Hey all, I'm currently trying to create the ultimate hack towards my athletic performance. I'm talking about Brazilian Jiu-Jitsu/Judo, hoping to eventually compete. I really want to go far with this as I was a really talented wrestler in High School but unfortunately had to stop after Soph. year. I've been reading and annotating literally every single blog post from Peter Attia at the eating academy. For those of you unfamiliar with him, he is an MD, and also an athlete, who has maintained deep ketosis all while training and competing. His training isn't just jogging or long distance swimming either, he incorporates high intensity cycling, and high intensity weight-lifting as well - deadlifts, lifting tires, plyometrics, etc. Recently read his primers on cholesterol and was absolutely fascinated. What I'm getting at is I'm trying to maintain peak performance in my chose Martial arts, and gain muscle because I feel I really need to gain weight.... But I'm drawn to ketosis because it will control my migraines, and when I've dabbled with ketosis before I seemed to have endless mental energy. For those who are well experienced and/or knowledgeable(of the science) on ketosis, could it in fact be beneficial to become fully keto-adapted, and still do various martial arts, even to the point of competing in tournaments? I've been reading everything by Peter, and am re-reading and annotating The Ketogenic Diet by Lyle McDonald, and finding the various rates at which glycogen is depleted and what not. Peter Attia has stated that his endurance, both muscular and cardiovascular, has increase while in ketosis, as well as being more "metabolically flexible", but his peak power (in sprinting and such) has slightly decreased. The thing is, he does not believe in carb-loads, and does not Continue reading >>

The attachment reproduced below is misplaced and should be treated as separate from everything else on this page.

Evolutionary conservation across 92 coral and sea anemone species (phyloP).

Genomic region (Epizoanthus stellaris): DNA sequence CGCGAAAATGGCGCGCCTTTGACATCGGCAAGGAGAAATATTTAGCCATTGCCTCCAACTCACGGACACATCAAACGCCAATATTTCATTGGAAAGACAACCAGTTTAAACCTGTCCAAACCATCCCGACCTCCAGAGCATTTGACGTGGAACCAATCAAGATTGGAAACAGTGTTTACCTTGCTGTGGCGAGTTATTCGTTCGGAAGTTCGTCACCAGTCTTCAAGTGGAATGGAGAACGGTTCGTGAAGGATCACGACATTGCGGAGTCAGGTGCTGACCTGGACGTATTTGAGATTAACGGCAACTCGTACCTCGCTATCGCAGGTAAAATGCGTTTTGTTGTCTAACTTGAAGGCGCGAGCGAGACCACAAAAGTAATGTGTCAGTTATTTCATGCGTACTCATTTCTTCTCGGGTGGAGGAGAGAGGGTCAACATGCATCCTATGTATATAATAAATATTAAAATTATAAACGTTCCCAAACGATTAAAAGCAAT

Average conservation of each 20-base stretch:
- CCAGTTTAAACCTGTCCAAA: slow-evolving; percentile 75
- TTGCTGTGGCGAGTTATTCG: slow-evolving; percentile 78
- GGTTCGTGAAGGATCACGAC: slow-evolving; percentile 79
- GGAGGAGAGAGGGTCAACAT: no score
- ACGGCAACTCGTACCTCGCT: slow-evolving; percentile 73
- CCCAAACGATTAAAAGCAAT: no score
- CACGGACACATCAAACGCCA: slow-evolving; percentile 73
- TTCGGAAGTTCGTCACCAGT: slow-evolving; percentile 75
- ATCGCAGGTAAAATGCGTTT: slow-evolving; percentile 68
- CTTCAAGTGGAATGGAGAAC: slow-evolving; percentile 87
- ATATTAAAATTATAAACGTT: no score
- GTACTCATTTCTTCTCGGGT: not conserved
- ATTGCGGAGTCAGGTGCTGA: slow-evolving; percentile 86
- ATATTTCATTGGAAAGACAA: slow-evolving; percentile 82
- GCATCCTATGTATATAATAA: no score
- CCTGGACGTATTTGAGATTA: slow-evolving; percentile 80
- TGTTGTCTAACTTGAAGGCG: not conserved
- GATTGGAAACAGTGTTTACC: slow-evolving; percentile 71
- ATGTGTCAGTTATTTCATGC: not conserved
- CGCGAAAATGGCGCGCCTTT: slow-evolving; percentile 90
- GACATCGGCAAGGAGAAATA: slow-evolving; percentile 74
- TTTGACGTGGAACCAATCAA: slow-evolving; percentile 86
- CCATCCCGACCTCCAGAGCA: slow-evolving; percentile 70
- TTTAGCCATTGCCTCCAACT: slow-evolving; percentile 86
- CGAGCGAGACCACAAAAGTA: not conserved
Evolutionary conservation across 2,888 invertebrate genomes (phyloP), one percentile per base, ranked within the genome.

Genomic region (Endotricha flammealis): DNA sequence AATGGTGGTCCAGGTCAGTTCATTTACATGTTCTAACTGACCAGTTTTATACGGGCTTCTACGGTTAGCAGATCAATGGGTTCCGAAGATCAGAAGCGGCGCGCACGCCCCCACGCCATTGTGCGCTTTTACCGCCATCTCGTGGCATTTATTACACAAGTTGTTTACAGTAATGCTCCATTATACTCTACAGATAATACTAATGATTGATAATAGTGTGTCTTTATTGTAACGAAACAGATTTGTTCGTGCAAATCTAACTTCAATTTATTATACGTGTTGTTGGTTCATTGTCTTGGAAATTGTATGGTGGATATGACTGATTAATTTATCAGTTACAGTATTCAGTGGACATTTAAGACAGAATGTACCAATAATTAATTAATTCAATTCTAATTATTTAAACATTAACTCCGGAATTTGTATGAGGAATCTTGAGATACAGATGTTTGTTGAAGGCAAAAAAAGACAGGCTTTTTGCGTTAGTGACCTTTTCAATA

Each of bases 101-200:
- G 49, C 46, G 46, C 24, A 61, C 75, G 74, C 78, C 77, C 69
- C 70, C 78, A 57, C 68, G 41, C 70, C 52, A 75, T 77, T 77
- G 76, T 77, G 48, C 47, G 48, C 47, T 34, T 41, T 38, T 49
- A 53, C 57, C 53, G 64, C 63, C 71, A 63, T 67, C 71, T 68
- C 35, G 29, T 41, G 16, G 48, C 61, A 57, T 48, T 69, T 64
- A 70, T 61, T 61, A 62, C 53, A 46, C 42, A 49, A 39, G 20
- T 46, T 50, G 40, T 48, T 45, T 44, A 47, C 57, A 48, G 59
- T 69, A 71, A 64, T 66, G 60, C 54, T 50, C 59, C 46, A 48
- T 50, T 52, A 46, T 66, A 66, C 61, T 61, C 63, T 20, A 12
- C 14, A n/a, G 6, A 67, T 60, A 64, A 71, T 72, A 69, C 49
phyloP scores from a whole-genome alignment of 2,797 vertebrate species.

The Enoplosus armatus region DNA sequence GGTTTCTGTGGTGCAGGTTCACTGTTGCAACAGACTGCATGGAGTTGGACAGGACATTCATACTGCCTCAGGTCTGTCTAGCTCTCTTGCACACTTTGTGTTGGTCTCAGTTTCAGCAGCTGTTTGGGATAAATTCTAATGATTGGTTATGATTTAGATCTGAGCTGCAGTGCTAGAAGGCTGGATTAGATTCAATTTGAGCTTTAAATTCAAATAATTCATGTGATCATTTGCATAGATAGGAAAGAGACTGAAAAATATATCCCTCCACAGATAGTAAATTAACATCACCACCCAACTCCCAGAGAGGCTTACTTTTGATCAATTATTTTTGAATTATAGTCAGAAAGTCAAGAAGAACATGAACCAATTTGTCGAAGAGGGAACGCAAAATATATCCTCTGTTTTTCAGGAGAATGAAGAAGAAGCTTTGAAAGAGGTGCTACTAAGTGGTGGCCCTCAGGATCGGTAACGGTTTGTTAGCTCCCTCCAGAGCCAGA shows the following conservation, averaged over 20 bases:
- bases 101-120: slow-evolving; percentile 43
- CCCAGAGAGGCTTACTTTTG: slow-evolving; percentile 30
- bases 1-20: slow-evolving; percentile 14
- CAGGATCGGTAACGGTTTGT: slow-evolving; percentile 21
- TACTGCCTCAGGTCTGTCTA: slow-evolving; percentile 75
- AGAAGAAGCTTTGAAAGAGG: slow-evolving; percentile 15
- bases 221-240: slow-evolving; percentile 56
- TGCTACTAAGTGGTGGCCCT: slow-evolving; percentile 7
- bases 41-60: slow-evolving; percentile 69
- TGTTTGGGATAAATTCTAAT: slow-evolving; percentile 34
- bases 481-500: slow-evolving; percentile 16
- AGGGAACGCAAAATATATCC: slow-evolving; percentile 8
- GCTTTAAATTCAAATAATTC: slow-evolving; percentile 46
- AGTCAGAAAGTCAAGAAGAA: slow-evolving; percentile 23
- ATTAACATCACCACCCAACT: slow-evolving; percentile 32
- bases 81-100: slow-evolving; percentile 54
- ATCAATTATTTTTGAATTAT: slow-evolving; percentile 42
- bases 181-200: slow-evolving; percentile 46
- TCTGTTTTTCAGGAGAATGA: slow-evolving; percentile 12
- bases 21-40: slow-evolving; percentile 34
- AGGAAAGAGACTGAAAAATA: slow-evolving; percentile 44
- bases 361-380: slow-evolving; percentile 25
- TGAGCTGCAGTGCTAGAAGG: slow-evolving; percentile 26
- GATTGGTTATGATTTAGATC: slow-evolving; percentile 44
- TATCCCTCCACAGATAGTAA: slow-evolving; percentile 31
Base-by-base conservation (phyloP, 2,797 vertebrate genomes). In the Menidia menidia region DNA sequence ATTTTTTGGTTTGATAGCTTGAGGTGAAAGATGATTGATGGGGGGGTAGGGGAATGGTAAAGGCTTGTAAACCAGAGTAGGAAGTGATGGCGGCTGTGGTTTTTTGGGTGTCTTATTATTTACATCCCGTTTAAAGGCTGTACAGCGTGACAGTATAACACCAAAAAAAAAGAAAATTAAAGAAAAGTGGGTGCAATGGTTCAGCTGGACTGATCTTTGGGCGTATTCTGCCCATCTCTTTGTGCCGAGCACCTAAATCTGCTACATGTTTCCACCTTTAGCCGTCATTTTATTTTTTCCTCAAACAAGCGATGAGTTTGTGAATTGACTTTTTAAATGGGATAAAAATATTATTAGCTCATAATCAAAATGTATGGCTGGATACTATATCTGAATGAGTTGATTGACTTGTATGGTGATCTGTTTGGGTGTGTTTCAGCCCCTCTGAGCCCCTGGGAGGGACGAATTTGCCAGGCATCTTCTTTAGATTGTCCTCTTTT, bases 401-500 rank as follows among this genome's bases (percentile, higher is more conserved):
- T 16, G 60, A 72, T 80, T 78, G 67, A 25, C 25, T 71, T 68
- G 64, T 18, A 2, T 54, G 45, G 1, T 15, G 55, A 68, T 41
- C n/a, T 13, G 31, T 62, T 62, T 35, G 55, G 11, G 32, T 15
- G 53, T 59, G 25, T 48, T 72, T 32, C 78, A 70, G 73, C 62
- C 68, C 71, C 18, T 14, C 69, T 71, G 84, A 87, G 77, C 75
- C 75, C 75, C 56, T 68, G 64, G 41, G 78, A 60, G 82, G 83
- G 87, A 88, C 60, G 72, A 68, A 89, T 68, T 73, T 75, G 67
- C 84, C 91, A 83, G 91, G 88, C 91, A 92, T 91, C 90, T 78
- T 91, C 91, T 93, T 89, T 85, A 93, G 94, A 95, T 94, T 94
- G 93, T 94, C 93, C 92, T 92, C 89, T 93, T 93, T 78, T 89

Ketosis And Athletic Performance: More Than Fat Loss

Ketosis And Athletic Performance: More Than Fat Loss